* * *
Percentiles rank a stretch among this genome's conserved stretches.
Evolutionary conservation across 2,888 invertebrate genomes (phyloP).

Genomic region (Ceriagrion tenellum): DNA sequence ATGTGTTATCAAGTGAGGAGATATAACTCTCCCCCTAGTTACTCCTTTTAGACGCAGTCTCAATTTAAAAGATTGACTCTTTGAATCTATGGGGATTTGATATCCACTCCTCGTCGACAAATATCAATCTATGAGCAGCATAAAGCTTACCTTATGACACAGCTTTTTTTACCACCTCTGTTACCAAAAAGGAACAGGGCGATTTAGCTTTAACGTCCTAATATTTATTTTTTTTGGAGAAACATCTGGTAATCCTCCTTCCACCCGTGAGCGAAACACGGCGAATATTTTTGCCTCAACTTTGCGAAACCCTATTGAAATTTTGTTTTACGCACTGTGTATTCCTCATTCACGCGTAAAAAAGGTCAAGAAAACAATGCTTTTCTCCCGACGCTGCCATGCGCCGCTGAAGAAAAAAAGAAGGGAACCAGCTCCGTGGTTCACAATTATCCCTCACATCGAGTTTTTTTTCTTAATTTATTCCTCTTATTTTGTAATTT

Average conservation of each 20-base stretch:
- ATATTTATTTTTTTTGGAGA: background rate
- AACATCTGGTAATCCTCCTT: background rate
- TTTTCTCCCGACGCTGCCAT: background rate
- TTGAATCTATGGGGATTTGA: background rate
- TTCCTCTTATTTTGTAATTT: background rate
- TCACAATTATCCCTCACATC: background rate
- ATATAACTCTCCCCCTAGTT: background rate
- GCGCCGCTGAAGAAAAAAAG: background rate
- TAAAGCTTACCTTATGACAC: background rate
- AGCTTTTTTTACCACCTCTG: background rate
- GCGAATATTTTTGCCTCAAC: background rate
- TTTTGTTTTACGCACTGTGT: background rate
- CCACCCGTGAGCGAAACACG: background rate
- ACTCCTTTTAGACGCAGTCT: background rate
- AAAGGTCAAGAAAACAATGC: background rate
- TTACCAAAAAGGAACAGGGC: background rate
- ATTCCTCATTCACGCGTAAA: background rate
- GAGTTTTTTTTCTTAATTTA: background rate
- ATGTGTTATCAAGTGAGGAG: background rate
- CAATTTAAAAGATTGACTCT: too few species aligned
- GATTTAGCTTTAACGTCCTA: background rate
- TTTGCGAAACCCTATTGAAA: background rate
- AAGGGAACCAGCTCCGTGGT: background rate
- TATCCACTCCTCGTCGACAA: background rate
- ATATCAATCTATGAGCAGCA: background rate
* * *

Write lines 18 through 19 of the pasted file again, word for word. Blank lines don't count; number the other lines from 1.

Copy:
- ACTCCTTTTAGACGCAGTCT: background rate
- AAAGGTCAAGAAAACAATGC: background rate